By Jasmine Willis
Martin Luther King Jr. once said, “Darkness cannot drive out darkness; only light can do that. Hate cannot drive out hate; only love can do that.”
I find that in times of great tragedy or hardship there is an overpowering surge in humanity. Once the chaos is over and people can take time to breathe. They think about what they can do for their family, friends, and neighbors.
Right now, many of us are on edge, and we are having a hard time seeing that light at the end of the darkness. We have lost our jobs, schools, routines, and places of worship to this virus. As humans we are creatures of habit. We all have our routines. We do our one thing every single day. Whether that is work, housework, childcare, socializing, or just caring for others.
When everything went into panic shut down mode it made us all forget who we are for a second. We all went running to the stores thinking we had to store up for the Apocalypse.
We felt an intense greed of what we needed for ourselves. We forgot to care for our neighbors.
After a moment there was a quiet in the storm, and we figured out the elderly and children were the most in need. They needed our unconditional compassion and love in this hard time. They need us to reach out and make sure the light shines in their homes. They need groceries, supplies, and a kind word.
Once we all started to come together as human beings again, we noticed a change in the communities. We saw this same change happen in all the other times of tragedy. The schools realized the low-income families needed to have meals; since many of them rely on their children getting two meals a day. The stores began to decide seniors get time to shop when the chaos is dying down. All of the outreach programs are trying to connect online with as many people as they can, so these people know they are not alone. The social services are trying to help everyone who lost their work. Many small businesses are trying to reinvent the wheel in order to survive.
This is what we do as human beings in order to survive when darkness tries to take over. WE all grab a flashlight, and we shine that light into as many corners as we can.
Yes, it is a hard blow to all of us right now. I am a creature of routine as well. Your friendly community reporter likes to have a system. I like to go out into the world and talk to my humans. It makes me feel better to have a friendly conversation with you.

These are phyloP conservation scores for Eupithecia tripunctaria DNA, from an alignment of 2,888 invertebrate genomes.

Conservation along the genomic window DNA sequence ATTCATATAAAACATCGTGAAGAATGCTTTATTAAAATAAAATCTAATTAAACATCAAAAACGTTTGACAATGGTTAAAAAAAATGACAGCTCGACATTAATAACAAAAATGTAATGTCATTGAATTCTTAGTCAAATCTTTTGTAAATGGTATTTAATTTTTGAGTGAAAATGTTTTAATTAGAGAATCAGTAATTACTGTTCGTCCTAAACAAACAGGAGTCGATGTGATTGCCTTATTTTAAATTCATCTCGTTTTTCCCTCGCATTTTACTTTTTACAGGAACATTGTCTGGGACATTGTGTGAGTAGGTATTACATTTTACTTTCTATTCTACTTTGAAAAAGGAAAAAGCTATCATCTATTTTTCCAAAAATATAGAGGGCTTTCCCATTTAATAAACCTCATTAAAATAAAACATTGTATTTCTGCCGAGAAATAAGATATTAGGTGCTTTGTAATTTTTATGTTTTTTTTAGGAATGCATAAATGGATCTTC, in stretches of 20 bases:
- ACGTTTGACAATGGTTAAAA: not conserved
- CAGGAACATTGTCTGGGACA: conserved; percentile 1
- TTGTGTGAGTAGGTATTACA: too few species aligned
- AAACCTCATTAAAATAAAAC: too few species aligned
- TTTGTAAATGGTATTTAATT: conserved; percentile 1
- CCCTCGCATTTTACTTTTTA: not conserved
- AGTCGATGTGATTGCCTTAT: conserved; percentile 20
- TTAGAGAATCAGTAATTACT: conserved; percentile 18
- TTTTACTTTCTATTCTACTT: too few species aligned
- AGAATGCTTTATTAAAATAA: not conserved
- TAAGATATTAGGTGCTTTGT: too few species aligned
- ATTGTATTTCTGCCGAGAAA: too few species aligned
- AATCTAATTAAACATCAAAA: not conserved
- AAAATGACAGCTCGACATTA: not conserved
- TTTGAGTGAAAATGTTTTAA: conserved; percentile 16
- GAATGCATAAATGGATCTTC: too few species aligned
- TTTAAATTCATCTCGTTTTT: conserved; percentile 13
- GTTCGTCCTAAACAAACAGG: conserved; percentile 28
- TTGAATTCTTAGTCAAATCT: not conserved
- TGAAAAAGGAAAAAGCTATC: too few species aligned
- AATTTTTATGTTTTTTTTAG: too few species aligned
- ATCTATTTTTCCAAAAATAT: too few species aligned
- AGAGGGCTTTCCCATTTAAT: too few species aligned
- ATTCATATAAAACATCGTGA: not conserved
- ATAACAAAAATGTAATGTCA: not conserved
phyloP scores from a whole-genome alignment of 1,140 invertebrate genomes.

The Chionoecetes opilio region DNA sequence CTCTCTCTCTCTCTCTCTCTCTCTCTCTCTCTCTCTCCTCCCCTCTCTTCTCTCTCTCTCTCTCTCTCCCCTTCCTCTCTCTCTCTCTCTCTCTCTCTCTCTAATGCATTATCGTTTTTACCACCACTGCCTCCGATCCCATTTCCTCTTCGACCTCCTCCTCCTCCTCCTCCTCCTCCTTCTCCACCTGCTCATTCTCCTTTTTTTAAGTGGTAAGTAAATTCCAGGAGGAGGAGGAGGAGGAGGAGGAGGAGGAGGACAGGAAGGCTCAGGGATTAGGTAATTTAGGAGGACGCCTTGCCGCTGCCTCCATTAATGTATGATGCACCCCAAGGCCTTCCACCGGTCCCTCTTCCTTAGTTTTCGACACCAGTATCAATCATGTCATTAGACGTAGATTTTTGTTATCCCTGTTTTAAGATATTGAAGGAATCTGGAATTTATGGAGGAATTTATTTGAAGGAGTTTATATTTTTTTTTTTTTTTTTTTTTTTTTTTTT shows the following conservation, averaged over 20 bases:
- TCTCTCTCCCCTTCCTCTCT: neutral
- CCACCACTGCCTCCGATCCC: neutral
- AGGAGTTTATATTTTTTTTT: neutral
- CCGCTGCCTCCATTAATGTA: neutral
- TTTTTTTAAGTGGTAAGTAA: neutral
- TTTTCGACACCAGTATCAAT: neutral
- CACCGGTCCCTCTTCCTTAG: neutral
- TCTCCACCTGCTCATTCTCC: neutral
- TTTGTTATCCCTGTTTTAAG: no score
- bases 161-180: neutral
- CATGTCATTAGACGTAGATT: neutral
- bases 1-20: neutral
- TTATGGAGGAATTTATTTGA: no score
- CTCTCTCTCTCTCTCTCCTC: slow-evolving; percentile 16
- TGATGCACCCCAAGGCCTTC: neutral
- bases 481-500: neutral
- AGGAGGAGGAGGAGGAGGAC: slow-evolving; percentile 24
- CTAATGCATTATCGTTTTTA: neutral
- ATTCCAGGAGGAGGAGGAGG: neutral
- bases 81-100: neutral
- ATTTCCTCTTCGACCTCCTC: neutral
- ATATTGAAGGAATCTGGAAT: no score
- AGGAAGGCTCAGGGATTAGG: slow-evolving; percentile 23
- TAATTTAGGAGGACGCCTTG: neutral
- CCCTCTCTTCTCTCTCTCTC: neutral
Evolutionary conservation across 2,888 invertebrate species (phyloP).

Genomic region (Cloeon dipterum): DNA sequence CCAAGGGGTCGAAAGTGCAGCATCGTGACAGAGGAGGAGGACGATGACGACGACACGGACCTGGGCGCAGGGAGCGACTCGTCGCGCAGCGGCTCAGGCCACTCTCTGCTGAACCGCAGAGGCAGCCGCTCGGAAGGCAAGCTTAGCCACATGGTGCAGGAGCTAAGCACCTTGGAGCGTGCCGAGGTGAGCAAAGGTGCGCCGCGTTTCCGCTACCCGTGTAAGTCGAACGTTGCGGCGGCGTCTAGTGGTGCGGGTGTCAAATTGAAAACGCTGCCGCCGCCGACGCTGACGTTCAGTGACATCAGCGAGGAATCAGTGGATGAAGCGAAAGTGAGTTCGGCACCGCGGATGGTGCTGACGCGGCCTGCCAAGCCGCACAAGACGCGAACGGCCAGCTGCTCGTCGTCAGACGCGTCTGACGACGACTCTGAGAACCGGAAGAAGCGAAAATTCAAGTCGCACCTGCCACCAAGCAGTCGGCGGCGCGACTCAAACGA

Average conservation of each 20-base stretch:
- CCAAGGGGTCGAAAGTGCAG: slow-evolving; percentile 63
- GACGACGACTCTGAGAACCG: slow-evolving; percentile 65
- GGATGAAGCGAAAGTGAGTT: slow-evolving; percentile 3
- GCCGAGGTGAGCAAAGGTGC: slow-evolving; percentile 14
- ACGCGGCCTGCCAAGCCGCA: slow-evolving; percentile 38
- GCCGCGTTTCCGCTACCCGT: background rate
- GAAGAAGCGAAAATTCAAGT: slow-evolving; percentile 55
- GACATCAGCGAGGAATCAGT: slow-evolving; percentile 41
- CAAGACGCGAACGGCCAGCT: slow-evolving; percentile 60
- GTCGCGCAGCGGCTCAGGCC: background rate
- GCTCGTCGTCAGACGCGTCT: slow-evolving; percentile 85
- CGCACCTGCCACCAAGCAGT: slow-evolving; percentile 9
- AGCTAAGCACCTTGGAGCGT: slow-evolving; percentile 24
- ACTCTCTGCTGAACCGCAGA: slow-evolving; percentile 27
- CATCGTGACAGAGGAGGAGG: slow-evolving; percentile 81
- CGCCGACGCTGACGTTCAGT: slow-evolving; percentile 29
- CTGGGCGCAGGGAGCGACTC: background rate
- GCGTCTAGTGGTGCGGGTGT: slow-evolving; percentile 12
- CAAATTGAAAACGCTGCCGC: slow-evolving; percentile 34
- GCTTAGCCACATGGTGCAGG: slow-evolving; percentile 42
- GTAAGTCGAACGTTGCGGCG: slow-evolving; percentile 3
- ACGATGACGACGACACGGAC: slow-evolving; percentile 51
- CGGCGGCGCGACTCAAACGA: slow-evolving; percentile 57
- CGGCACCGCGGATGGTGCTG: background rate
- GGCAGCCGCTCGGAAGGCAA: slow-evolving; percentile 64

For five years now I have made this place my home. I have come to know you all as my humans. You all have told me your hopes, dreams, and stories. I know that as long as we have those we are going to make it through this nightmare.
I know right now it feels like the darkness has won. It feels like we are all losing everything that matters to us. Yet, we all must focus on what we still have. We have our lives, our family, our friends, and each other in this mess. We can help each other as long as we believe in the light.
Time and time again I have seen the light in all the towns and villages I have had the pleasure to report in over the years. I know the light lives in every corner of these places. I know we can all work together to make it shine brighter.
When I would walk into Dogwood Trading Company to have updates and a friendly talk with Sue DeMuth. When I would stop into Sugar Bowl to see all of my girls who I feel like I watched grow up. When I would go into Coffee Cup for a sandwich and cup of soup and talk to my girls there. When I would go into MacFadden’s Coffee Co. for my new favorite thing of Bubble Tea and talk to my friends Denise and George Guida. When I would see my friend Jenni Leuzzi talk to me about what is going on for First Fridays. When I would see my friend Salome Farraro as I would grab a sub or piece of pizza at Tony’s Pizzeria. When I would see my friends at the Dansville ArtWorks to get caught up on what is going on at my favorite art center. When I would bump into my girl Kaylee Lohrmann Walker who would have me take photos of the latest adorable doggies. When I would bump into Dr. Paul Alioto who would give me updates on what is going on at the school. This is my town.
It doesn’t end there. I expanded. I have my humans in Wayland, Cohocton, Springwater, Nunda, Sparta, West Sparta, Mount Morris, Geneseo, Lima, Avon, Livonia, Webster-Crossing, North Cohocton, and Atlanta. You are all my humans and I love you. I am here to share our stories. The stories of our triumphs, our losses, our survival, our hardships, and most of all the light we shine. It was hard trying to do it all at once. Being one person trying to change the world through the newspaper was not easy. I did it for five years, because I knew that you all needed me. You all needed someone who cared and shined the light. I feel like through all our conversations and storytelling we have done just that. I am blessed to know you all. Please be safe in these times. Remember if you needed to be reminded of how important you are just go find a story I wrote. I have written all of your stories over the years.
In the battle between Coronavirus and Humanity. I already know how it ends. I bet on us every single time.